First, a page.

A hernia can be a painful and debilitating injury, bust most can be easily repaired with surgery.
A hernia can be a life-threatening condition that warrants immediate medical attention. If you suffer from a hernia, you may wonder how it will be repaired. You can prepare for hernia surgery now by learning what it is and how it is performed on patients. The type of surgery you undergo will depend on the type and location of the hernia.
What is a Hernia?
A hernia is a condition in which an internal organ or body part sticks through the walls of muscle or tissue that are supposed to contain it. There are four main types of hernias:
- Inguinal, which occurs in the lower abdomen or upper thigh
- Umbilical, which occurs near the naval or belly button
- Femoral, which is common in women and occurs in the upper inner thigh
- Hiatal, which is when part of the stomach protrudes through an opening in the diaphragm
Symptoms of a hernia include:
- Swelling or bulging in the groin or scrotum
- Increased pain at the site of the bulge
- Pain while lifting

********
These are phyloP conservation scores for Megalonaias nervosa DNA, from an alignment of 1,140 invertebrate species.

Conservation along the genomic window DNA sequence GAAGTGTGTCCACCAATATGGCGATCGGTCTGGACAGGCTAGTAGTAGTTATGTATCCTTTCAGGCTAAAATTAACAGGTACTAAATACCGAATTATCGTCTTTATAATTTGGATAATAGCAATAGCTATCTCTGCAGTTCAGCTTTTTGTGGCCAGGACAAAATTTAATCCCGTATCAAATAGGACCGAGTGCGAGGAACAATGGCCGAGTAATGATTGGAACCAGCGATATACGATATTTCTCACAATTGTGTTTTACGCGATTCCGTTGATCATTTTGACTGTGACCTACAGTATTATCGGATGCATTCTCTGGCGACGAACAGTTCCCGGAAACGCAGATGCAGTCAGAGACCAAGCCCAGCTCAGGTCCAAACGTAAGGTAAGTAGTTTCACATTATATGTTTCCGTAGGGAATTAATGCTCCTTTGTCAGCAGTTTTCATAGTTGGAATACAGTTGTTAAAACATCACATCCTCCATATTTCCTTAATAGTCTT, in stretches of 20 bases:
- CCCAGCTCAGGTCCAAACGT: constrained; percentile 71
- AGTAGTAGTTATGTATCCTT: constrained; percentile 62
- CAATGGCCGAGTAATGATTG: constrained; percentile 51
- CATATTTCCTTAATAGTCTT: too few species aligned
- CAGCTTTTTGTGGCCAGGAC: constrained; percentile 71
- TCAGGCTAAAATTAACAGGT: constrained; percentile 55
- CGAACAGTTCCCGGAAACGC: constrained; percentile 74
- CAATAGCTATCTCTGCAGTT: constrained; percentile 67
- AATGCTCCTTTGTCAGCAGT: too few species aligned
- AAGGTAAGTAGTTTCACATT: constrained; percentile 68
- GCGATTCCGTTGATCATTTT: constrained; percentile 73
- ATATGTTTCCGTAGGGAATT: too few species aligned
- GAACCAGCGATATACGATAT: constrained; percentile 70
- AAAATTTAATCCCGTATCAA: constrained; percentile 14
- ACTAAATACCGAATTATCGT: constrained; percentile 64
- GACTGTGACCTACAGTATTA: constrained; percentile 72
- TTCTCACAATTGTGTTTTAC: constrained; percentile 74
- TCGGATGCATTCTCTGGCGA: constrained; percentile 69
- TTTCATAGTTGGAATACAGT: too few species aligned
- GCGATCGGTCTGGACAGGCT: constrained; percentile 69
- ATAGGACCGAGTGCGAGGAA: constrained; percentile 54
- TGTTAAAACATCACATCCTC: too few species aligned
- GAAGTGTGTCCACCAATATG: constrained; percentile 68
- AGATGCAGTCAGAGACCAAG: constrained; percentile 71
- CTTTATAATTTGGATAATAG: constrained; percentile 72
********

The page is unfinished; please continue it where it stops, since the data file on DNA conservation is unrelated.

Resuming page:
- Increased size of the bulge over time
- Dull, aching sensations
- A feeling of fullness in the bowels
If you suffer from any of these symptoms, you should be examined immediately to determine if you suffer from a hernia.
About Hernia Repair Surgery
For most incidences of hernias, surgery is required to repair them. Hernia surgery may be performed as an outpatient or inpatient procedure depending on the type of hernia and the extensiveness of the symptoms.
Prior to the surgery, you will be given general anesthesia so you are asleep during the procedure. Once you are asleep, the surgeon will make an incision over the location of the hernia. He or she will then push the hernia back into the muscle or tissue before using sutures or flexible mesh to strengthen the area.
Once the mesh or sutures are in place, the surgeon will then close the incision with sutures or staples. You will be taken to a recovery room to awaken and be monitored.
Hernia Surgery Recovery
Recovering from hernia repair surgery can take several weeks. During the first seven days, you may notice the most amount of pain and discomfort. You should take your pain medications as prescribed and rest as needed to avoid fatigue and excess pain.
You also should walk at least once or twice a day to avoid the formation of blood clots in your lungs and legs. You should avoid heavy lifting to protect your sutures and incision. Heavy lifting can also cause the hernia to protrude again from the muscles or tissue. You can typically go back to work or school within 10 days to two weeks. You should avoid drinking alcohol and smoking while recuperating to ensure the best healing of your surgical incisions.